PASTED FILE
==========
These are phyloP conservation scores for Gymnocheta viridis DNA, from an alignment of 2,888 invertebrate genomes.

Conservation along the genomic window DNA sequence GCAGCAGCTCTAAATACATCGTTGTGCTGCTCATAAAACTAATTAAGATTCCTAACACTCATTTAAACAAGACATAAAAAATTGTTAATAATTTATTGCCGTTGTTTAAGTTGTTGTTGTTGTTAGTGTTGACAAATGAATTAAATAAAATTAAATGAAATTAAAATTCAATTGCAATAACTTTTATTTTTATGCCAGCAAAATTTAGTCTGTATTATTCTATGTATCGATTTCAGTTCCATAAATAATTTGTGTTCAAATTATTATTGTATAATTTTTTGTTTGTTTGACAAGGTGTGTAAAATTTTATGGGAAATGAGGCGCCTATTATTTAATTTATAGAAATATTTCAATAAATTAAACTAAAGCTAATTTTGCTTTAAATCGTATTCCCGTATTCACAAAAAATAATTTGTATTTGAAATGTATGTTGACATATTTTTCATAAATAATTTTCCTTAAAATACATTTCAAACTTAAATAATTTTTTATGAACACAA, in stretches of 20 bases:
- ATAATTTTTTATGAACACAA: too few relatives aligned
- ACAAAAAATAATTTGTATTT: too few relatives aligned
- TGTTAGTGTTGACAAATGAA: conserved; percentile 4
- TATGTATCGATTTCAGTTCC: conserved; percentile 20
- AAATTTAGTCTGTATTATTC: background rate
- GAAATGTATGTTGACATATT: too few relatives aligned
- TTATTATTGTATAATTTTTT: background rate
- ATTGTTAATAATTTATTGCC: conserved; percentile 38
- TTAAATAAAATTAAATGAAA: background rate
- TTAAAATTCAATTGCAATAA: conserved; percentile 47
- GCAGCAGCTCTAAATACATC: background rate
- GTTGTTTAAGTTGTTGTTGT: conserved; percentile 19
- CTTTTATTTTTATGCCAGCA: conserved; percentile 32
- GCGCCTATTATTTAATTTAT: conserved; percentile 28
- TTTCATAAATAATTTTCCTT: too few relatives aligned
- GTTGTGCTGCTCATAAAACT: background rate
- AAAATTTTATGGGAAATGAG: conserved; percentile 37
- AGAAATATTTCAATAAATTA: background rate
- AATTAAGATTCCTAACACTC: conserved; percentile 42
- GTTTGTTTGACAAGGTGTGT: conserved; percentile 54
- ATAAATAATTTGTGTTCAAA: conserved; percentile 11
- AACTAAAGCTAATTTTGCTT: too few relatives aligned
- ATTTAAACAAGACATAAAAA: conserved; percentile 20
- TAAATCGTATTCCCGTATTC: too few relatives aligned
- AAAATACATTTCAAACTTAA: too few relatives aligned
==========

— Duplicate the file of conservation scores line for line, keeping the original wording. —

These are phyloP conservation scores for Gymnocheta viridis DNA, from an alignment of 2,888 invertebrate genomes.

Conservation along the genomic window DNA sequence GCAGCAGCTCTAAATACATCGTTGTGCTGCTCATAAAACTAATTAAGATTCCTAACACTCATTTAAACAAGACATAAAAAATTGTTAATAATTTATTGCCGTTGTTTAAGTTGTTGTTGTTGTTAGTGTTGACAAATGAATTAAATAAAATTAAATGAAATTAAAATTCAATTGCAATAACTTTTATTTTTATGCCAGCAAAATTTAGTCTGTATTATTCTATGTATCGATTTCAGTTCCATAAATAATTTGTGTTCAAATTATTATTGTATAATTTTTTGTTTGTTTGACAAGGTGTGTAAAATTTTATGGGAAATGAGGCGCCTATTATTTAATTTATAGAAATATTTCAATAAATTAAACTAAAGCTAATTTTGCTTTAAATCGTATTCCCGTATTCACAAAAAATAATTTGTATTTGAAATGTATGTTGACATATTTTTCATAAATAATTTTCCTTAAAATACATTTCAAACTTAAATAATTTTTTATGAACACAA, in stretches of 20 bases:
- ATAATTTTTTATGAACACAA: too few relatives aligned
- ACAAAAAATAATTTGTATTT: too few relatives aligned
- TGTTAGTGTTGACAAATGAA: conserved; percentile 4
- TATGTATCGATTTCAGTTCC: conserved; percentile 20
- AAATTTAGTCTGTATTATTC: background rate
- GAAATGTATGTTGACATATT: too few relatives aligned
- TTATTATTGTATAATTTTTT: background rate
- ATTGTTAATAATTTATTGCC: conserved; percentile 38
- TTAAATAAAATTAAATGAAA: background rate
- TTAAAATTCAATTGCAATAA: conserved; percentile 47
- GCAGCAGCTCTAAATACATC: background rate
- GTTGTTTAAGTTGTTGTTGT: conserved; percentile 19
- CTTTTATTTTTATGCCAGCA: conserved; percentile 32
- GCGCCTATTATTTAATTTAT: conserved; percentile 28
- TTTCATAAATAATTTTCCTT: too few relatives aligned
- GTTGTGCTGCTCATAAAACT: background rate
- AAAATTTTATGGGAAATGAG: conserved; percentile 37
- AGAAATATTTCAATAAATTA: background rate
- AATTAAGATTCCTAACACTC: conserved; percentile 42
- GTTTGTTTGACAAGGTGTGT: conserved; percentile 54
- ATAAATAATTTGTGTTCAAA: conserved; percentile 11
- AACTAAAGCTAATTTTGCTT: too few relatives aligned
- ATTTAAACAAGACATAAAAA: conserved; percentile 20
- TAAATCGTATTCCCGTATTC: too few relatives aligned
- AAAATACATTTCAAACTTAA: too few relatives aligned